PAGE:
Iowa's Show Goes On, Mostly Without Iowans

Democratic candidate Bill Richardson, right, meets some of Iowa's real folks at a campaign stop in Pella.
Democratic candidate Bill Richardson, right, meets some of Iowa's real folks at a campaign stop in Pella. (By Evan Vucci -- Associated Press)
By Dana Milbank
Wednesday, January 2, 2008


It was the quintessential Iowa caucus scene: Supporters of Republican and Democratic candidates sat at Buzzard Billy's bar, holding campaign signs and chatting amiably. Democratic hopeful Bill Richardson shook hands, giving the Iowa voters the one-on-one attention they expect.

"It's all grass roots here in Iowa," said the New Mexico governor, wearing galoshes and cotton chinos. "It's not big media, big technology."


Actually, Governor, it is big media and big technology. The event was put together by CNN. The supporters in the crowd were mostly from out of state, sent here by the campaigns at the cable network's invitation to serve as a backdrop for the live shots.

And the whole thing was being broadcast by the CNN Election Express bus, parked outside Buzzard Billy's and carrying equipment worth more than $1 million: four-path HD satellite transmission, random access digital video server, LED studio lights, 12 high-definition TVs, a 42-inch plasma set, and, of course, an onboard shower and makeup table.

With the caucuses now two days away, all Iowa's a stage, and all its men and women merely players. "That's the joke of Iowa," said Justin Berkley, an Iowa native and the bar's general manager. "Everyone wants to picture us as an episode of 'Hee Haw,' sitting at the counter in the diner or out in the cornfield."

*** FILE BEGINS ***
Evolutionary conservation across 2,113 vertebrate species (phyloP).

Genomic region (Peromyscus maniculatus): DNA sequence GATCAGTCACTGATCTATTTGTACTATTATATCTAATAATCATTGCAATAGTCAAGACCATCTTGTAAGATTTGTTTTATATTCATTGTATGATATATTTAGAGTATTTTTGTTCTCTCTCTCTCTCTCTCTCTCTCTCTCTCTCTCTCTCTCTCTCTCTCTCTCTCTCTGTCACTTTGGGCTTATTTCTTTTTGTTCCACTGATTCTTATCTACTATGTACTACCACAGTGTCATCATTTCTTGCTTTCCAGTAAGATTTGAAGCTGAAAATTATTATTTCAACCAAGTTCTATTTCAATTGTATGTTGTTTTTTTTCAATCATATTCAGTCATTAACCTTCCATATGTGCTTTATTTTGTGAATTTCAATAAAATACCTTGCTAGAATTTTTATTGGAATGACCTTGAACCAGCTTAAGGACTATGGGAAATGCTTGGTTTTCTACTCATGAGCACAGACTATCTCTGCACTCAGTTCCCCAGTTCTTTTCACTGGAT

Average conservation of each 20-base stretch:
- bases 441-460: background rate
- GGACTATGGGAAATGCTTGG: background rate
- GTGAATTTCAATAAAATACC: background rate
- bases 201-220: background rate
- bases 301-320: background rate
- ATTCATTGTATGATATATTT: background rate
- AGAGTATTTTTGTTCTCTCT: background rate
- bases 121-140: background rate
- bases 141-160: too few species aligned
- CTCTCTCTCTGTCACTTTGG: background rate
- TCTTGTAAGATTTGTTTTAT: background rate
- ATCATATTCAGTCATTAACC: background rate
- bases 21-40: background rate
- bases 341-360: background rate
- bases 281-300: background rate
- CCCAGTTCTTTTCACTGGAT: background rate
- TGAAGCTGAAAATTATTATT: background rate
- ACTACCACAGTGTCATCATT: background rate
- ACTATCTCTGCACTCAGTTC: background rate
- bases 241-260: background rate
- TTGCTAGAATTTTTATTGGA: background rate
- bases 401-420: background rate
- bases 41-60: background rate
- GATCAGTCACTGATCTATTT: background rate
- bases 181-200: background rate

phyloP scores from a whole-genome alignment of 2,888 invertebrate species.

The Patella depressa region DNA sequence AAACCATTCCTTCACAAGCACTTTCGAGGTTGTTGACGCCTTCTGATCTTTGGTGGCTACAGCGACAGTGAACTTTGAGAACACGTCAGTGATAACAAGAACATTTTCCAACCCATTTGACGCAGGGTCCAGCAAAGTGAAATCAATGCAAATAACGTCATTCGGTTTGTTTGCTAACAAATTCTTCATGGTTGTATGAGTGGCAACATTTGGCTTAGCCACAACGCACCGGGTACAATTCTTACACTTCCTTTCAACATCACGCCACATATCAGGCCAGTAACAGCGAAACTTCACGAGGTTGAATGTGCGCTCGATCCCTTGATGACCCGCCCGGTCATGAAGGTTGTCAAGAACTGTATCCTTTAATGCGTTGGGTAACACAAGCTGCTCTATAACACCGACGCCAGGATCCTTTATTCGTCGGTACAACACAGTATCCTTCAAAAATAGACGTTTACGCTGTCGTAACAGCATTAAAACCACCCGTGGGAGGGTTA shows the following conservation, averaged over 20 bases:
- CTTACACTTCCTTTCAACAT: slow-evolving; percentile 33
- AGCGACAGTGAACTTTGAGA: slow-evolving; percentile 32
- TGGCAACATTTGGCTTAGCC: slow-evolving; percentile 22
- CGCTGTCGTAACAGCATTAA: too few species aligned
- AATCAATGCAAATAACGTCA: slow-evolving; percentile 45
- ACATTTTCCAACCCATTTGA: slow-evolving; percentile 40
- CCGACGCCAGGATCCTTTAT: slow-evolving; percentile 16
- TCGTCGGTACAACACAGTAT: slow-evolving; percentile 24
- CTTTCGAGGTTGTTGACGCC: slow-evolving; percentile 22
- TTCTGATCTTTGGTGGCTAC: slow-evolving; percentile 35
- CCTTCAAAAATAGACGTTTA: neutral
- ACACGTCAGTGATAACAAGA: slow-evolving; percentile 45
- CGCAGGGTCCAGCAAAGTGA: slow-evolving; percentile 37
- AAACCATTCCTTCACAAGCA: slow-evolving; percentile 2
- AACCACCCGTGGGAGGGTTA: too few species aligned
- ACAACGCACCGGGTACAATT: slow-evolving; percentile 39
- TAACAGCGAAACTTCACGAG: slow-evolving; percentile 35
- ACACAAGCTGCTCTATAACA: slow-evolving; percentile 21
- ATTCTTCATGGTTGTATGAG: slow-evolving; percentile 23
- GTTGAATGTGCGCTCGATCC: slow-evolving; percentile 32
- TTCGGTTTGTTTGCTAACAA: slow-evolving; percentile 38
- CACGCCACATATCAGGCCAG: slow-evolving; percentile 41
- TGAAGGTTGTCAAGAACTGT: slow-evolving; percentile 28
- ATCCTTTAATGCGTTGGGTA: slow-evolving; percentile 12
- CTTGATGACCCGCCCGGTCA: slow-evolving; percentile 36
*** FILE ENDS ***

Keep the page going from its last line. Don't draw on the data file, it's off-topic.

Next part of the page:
For the most part, the locals -- at least the politically active ones -- play along. "The beauty of it is, the rest of the year, everyone will try so hard to be metropolitan, and for four weeks every four years we try darn hard to be hicks," Berkley said.

His phrase for the Iowans' playacting: "the full-on hokey."

To paraphrase John Edwards, there are two Iowas. One is in the popular imagination, where the locals care passionately about their caucus and talk earnestly with presidential prospects in their living rooms. Then there's the actual Iowa, where most people are indifferent and a small band of the politically active act as extras in the media's stories from the heartland.

Iowans' participation in the caucuses is notorious: 6 percent of eligible voters showed up in the 2004 Democratic caucuses -- translating to about 125,000 people. If that number got much lower, voters might be outnumbered by the thousands of journalists, campaign staffers and volunteers who crowd Des Moines's hotels, flights and restaurants, reading tea leaves to divine what the small minority of Iowa voters will do on Thursday.

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